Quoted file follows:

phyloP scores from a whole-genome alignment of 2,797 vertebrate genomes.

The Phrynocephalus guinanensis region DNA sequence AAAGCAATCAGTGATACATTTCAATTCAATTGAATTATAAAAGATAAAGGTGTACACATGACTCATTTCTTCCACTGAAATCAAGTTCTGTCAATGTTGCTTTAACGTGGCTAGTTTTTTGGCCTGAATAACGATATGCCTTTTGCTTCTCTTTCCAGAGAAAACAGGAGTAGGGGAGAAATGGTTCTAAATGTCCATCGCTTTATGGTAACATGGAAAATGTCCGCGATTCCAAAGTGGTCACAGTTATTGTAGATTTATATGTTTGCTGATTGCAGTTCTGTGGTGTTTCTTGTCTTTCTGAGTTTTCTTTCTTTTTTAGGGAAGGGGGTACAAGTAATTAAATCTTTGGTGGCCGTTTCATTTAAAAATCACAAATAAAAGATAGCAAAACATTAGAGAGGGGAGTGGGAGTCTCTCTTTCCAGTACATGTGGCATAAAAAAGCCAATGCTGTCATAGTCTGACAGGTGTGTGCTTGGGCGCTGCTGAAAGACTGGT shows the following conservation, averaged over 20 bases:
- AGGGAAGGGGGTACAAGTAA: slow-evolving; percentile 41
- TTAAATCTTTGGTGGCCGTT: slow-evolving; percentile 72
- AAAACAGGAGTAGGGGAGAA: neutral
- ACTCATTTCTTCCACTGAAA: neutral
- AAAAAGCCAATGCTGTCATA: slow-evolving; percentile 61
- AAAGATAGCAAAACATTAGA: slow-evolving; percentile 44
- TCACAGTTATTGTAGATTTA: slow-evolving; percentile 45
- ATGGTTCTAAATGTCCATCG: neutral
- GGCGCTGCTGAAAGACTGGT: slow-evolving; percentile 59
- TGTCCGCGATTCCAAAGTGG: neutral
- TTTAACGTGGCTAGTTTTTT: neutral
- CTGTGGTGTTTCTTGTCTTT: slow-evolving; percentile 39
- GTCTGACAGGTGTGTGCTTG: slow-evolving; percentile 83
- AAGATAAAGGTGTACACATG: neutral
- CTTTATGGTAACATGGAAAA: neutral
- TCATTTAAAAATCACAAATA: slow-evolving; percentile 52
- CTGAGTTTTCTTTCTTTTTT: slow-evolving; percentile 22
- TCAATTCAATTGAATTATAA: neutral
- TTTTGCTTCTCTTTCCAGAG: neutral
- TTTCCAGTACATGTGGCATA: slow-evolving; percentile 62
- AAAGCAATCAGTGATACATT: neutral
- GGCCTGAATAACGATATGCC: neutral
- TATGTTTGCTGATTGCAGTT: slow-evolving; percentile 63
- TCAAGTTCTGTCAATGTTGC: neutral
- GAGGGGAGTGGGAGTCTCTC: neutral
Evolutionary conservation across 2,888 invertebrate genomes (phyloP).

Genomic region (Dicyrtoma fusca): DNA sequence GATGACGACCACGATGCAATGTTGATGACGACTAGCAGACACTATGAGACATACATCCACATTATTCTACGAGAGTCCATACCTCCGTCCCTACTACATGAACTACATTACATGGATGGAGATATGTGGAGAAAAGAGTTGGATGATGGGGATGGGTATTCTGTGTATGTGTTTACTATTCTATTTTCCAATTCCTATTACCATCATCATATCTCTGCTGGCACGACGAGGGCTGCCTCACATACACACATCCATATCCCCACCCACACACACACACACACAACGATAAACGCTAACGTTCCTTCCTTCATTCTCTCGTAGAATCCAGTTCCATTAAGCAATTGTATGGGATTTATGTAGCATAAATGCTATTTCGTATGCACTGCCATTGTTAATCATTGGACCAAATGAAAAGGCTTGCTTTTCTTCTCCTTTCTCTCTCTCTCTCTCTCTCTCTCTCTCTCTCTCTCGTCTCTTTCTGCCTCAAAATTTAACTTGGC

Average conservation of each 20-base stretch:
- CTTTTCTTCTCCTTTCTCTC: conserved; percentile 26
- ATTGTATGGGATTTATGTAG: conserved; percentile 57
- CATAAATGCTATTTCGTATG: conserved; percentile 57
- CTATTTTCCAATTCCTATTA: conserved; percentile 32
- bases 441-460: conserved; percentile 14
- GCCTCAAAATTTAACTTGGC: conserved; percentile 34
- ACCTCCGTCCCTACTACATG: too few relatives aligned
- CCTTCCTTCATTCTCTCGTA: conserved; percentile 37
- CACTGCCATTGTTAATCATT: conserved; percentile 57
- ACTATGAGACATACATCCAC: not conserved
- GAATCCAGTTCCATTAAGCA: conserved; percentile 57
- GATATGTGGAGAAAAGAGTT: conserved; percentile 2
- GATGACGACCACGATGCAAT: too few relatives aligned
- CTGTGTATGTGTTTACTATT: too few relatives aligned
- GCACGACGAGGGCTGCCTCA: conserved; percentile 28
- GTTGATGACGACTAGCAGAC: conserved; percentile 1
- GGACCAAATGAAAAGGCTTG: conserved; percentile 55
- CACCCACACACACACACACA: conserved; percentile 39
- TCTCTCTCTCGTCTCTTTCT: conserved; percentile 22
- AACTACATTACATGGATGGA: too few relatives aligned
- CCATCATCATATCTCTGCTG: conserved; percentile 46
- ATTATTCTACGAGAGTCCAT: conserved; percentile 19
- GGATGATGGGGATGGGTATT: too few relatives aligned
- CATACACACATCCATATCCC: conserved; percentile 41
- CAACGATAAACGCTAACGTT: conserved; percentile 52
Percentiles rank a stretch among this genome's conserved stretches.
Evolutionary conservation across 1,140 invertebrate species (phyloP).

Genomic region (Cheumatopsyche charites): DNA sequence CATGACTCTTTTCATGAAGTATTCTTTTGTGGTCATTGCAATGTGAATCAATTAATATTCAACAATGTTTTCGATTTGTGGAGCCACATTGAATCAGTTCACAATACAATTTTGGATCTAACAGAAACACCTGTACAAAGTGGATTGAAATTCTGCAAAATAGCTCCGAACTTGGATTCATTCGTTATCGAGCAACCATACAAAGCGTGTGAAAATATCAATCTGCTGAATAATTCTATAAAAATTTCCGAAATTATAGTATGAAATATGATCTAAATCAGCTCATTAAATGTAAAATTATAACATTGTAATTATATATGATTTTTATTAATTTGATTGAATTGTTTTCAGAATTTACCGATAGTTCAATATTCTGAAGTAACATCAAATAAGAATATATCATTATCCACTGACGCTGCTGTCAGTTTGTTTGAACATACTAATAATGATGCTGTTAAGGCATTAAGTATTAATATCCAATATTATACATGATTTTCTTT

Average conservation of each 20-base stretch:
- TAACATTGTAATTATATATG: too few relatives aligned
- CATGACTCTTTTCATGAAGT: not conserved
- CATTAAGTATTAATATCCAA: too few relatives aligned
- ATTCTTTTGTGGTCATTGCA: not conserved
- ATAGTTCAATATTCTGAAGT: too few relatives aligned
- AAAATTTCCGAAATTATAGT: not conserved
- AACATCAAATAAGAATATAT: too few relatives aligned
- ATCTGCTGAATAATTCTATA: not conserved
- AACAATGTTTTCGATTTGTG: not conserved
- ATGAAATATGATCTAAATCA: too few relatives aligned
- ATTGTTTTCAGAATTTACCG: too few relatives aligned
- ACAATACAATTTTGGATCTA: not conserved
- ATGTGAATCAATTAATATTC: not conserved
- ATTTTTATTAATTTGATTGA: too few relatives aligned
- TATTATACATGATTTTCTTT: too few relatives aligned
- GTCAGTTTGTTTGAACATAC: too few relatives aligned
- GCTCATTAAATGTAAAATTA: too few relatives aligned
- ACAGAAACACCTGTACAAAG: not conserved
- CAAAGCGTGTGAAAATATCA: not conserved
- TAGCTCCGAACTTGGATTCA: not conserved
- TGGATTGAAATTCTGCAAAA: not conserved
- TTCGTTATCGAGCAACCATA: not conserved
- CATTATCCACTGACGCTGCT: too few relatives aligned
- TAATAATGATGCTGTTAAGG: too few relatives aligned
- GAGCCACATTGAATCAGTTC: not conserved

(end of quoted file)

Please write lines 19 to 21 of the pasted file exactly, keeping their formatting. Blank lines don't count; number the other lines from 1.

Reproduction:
- CTGAGTTTTCTTTCTTTTTT: slow-evolving; percentile 22
- TCAATTCAATTGAATTATAA: neutral
- TTTTGCTTCTCTTTCCAGAG: neutral